Carbon dioxide concentration is not the same as CO2 emissions. It indicates how much carbon remains in the atmosphere after interactions with the air, biosphere and oceans. About one quarter of total CO2 emissions are absorbed by the oceans and another quarter by the biosphere. Since the 1980s, carbon dioxide levels in the atmosphere have increased steadily, exceeding 400 ppm in 2014. The IPCC has estimated that this figure needs to stabilize at an average of 450 ppm.

If levels continue to increase at the current rate, this threshold will be reached by 2045.

4 - Temperature

  • The average global temperature is currently advancing by 0.2°C per decade.
  • It has already risen by around 1°C since pre-industrial times (1850 by convention).
  • At current emissions rates, the average global temperature will have increased by 1.5°C by between 2030 and 2052, and 3°C by 2100.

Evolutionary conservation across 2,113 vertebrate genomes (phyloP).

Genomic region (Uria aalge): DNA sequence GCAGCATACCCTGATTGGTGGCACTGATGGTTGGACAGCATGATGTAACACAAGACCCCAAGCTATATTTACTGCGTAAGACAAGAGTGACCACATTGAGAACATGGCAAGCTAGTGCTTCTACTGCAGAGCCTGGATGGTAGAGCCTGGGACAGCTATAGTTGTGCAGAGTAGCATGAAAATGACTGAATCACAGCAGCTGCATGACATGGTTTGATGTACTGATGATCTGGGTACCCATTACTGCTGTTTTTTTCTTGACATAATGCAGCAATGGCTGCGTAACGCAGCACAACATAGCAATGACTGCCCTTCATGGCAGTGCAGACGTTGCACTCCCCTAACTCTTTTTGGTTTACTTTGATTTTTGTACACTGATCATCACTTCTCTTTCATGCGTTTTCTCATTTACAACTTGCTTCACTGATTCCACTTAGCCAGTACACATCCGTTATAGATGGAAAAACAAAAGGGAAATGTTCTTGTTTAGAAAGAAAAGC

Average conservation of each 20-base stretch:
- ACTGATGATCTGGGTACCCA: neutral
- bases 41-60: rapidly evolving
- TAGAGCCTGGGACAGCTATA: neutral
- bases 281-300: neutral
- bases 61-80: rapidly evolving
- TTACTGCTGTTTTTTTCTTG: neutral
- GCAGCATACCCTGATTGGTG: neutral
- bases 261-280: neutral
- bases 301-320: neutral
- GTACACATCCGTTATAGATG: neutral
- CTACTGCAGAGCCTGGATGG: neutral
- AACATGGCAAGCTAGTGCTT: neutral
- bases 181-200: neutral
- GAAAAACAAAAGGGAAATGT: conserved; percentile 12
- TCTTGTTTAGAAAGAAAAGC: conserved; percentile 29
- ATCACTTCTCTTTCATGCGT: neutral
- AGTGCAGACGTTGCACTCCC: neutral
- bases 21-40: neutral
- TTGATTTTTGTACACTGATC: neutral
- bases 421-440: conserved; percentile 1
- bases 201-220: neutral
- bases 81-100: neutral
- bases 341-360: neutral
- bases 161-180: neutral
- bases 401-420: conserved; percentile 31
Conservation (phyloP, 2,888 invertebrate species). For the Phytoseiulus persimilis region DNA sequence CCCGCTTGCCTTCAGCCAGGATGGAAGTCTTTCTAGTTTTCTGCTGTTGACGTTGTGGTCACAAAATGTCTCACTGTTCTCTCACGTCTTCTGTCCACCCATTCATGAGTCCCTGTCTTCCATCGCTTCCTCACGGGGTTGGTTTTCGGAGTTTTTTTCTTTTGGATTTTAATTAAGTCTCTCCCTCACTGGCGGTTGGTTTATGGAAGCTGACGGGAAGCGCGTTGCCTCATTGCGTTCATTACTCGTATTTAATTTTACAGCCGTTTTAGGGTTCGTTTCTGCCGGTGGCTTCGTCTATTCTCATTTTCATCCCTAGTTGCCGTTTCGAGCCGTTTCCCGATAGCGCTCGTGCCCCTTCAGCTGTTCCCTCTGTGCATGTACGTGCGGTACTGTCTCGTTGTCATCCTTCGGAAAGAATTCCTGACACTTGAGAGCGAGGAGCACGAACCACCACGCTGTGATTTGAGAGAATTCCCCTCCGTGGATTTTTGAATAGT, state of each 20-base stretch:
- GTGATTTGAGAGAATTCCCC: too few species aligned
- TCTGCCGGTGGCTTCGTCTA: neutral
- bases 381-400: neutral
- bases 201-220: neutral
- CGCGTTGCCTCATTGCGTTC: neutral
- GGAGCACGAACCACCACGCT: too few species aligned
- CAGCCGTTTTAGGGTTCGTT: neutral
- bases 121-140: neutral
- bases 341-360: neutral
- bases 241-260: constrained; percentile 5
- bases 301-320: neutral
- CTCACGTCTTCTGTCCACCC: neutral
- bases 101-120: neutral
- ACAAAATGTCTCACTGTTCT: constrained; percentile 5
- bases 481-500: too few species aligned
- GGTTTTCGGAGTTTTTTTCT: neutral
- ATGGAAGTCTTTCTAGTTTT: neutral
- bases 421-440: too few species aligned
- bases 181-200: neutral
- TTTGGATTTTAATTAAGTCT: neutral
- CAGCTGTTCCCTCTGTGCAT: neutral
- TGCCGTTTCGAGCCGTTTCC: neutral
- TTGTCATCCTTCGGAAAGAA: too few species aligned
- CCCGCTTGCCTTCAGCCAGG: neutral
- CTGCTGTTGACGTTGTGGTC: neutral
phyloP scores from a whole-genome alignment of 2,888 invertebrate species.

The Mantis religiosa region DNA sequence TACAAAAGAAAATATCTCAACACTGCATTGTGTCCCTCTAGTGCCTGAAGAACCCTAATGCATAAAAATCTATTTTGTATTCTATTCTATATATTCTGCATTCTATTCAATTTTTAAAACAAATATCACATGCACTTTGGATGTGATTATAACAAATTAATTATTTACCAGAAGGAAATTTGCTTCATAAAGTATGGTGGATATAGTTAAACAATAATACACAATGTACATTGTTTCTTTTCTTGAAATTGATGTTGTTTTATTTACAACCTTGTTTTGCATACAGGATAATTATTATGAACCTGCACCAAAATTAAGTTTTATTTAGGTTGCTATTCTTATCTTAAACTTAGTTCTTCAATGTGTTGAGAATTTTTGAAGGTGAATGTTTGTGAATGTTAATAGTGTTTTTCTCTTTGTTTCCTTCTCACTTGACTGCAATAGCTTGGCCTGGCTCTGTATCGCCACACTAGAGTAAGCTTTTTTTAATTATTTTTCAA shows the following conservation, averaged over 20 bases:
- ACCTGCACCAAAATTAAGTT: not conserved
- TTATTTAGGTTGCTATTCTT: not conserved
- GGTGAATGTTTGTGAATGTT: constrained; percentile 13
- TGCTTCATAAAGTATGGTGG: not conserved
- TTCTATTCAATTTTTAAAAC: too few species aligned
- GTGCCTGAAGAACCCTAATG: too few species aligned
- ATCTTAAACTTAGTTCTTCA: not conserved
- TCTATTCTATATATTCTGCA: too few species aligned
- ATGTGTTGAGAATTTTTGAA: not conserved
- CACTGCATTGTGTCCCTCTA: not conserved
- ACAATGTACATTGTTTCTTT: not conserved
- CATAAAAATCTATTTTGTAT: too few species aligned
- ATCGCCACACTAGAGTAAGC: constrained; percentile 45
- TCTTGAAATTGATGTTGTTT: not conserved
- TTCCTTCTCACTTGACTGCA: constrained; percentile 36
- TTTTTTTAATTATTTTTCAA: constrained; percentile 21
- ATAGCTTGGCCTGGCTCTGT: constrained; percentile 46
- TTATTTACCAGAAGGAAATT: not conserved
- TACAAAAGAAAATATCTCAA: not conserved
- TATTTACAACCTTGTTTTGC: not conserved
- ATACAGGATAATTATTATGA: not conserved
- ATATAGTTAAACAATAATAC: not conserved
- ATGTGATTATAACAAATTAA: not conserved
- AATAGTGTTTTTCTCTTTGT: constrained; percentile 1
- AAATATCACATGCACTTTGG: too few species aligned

5 – Sea Levels

Sea levels rose by an average of 1.7 millimeters per year between 1901 and 2010.

However, between 1993 and 2010 this rate increased to 3.2 millimeters per year.

6 – Major Differences Across Countries and Regions

1 billion: The number of people worldwide still without access to electricity in 2017.

Even though total emissions are compared among multiple countries, it is important to remember that these levels are associated with often very different populations.

 

 

 Emissions in Gt CO2See Carbon Dioxid

 Metric tons of CO2 per capita

 China

 9,10

 6,57

 Unites States

 4,8

 14,95

 India

 2,1

 1,57

 Africa

 1,2

 0,95

 Germany

 0,73

 8,93

 France

 0,29

 4,38

 Qatar

 0,08

 35,77

7 – Access to Electricity

Greenhouse gasGas with physical properties that cause the Earth's atmosphere to warm up. There are a number of naturally occurring greenhouse gases... emissions reflect energy consumption and therefore growth. However, development remains very uneven, with 1 billion people worldwide living without access to electricityForm of energy resulting from the movement of charged particles (electrons) through a conductor...3. Some examples illustrating this point are provided below.